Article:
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Living on the road is like living in a city, albeit a very unusual one. When you spend enough time waking up in one country, and falling asleep in another - the boundaries blur. Different countries become like neighbourhoods, separate but strangely interconnected. You don’t have to be a gypsy, a spy or even just a frequent flyer addict like Ryan Bingham to be a global nomad. You just have to spend more than 100 days a year on the move. So if that’s you, you might find this list of ten survival tips useful.
This is not a blog post for everyone. There are no innovation or marketing secrets here. Just something very personal. I believe that there is a point when technology stops being a solution, and instead, becomes a question. Namely, how do you want to live? The tools of the 21st century may afford us the luxury of working anywhere, but how much of our work lives are deliberate decisions as opposed to accumulated accidents? If you started with a clean sheet of paper, how would you design your day? It’s harder than it sounds, and I also quickly learned that there were three things that stood in my way. I ended up calling them the three rules of freedom.
It’s easy to get seduced by the idea of Big Data. Data alone - well, that’s dull conversation fare. But throw in some hype, an adjective and a little capitalization, and you have this year’s big strategic topic. All that aside, there is one thing about this debate that makes it more important than the usual industry fad. Big Data is about Big Business, not just high tech startups. Traditional companies are hoping that by leveraging massive data sets and real time prediction models - that they can start making realtime decisions just like a Facebook, Google or an Amazon. Some will succeed, most will fail but either way chances are that sometime in the next twelve months you will be either asked to approve a big investment in this space, or have to sell one yourself to your board. And when that happens, will you know what to do?
By now, you have heard, read and seen more about the Cloud than you probably ever wanted. And, for those of you who live in corner offices - you are almost certainly wondering why everyone keeps bothering you with something that surely belongs in the dark realms of your IT department. But from Amazon's new self-serve super computing platforms, Google's low cost enterprise productivity tools to Apple's vision for online entertainment - the Cloud is a business revolution that no CEO can ignore. Here is your cheat sheet on the top 5 strategic issues that you need to know about.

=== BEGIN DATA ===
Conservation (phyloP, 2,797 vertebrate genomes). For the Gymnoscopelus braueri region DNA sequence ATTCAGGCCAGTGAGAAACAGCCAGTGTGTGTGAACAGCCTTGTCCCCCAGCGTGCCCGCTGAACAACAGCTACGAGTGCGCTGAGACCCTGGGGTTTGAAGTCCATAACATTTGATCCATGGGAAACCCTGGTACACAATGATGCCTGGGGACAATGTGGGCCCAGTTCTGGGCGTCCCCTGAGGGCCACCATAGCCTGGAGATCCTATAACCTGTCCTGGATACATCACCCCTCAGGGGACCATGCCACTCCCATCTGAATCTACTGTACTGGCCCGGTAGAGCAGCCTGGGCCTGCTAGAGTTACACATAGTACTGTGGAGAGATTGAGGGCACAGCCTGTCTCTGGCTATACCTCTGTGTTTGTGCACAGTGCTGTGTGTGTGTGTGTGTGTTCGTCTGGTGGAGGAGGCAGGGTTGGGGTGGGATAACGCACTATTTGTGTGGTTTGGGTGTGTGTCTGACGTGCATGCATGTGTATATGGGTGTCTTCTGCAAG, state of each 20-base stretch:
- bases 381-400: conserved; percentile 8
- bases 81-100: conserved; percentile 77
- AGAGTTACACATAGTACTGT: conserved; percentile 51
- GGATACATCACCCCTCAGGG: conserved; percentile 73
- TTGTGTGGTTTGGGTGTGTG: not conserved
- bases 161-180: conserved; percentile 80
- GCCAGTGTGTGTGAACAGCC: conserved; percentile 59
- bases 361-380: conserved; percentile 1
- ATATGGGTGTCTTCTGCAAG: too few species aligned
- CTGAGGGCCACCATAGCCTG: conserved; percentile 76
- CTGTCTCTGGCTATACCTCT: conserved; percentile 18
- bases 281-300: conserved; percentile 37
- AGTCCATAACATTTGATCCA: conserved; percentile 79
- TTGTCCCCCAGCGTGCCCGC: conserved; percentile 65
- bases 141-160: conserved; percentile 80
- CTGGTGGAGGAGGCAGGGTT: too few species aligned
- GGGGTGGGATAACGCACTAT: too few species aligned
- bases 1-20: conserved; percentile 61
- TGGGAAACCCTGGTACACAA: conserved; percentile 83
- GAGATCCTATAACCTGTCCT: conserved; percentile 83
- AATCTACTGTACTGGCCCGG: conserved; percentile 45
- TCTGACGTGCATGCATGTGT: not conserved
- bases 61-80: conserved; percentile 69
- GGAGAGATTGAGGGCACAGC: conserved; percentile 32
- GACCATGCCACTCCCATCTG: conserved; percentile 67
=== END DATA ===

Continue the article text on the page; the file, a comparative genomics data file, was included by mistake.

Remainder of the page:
Why do some companies survive and others simply crumple? And stranger still - for star-crossed giants such as Yahoo, RIM and HP - why did major investments in innovation not save them from being blindsided by the future? In my view - it is all a problem of scale. Big leaders favour big solutions for big problems. But just the like the Higgs Boson, sometimes in order to understand how dramatic transformations happen, you have to start by looking for things that are very small.
As you read this the world’s most dangerous symbol is only a few inches from your eyes. That small, blue thumbs-up icon may look harmless enough but not if it distracts you from the real game in town - arming your brand to tell better stories.
Getting a little help from your friends was easy enough for Lennon and McCartney, but in an age of Google Circles, Facebook lists and Twitter followers - it is far from clear what friendship actually means. Worse still, marketers are muddying the waters. Brands used to want to brainwash us - now they want to be our friends. But consider this for a moment. What if social marketing was not about getting your customers to like you on Facebook but rather fixing a much bigger problem? Namely, trust.
I don't like boats. I get sea sick easily and my worst nightmare is being caught out in the middle of the ocean in a storm. When that happens my original plans - however grand - go straight out the porthole. Business leaders face a similar dilemma. You can spend a weekend retreat discussing the far future, but on Monday the only scenario that counts is the immediate future of cash flow, customers and competitors. So how do you reconcile two distinct timelines which require radically different strategies for attainment? I call this paradox the 'Dual Horizon Problem'.
I once asked a well connected friend from the Valley what the stock rich digerati spent their billions on once they exhausted their penchant for Ferraris, Gulfstreams and obscene boats. ‘Secret labs’, he replied cryptically. ‘Now that they are richer than God, most of them are scared of actually meeting him. So many are busy funding scientists and private institutes to keep themselves alive for as long as possible.’ Eccentric, wealthy centenarians are one thing - but to me the real question is what happens when life extension moves from the realms of the super-rich to the masses. In other words, what impact will the economics of immortality have on the rest of us?
You can have too much of a good thing, especially if it wasn’t yours to start with. Here’s the perfect example - brands that shamelessly imitate the strategies of their major competitors. I was scouting the Westfield complex in Century City, LA last week and noticed a new Sony concept store a few feet from a classic Apple retail shrine. It was striking how similar both stores appeared, except for one crucial distinction - Sony was devoid of customers.
© 2013 Tomorrow Limited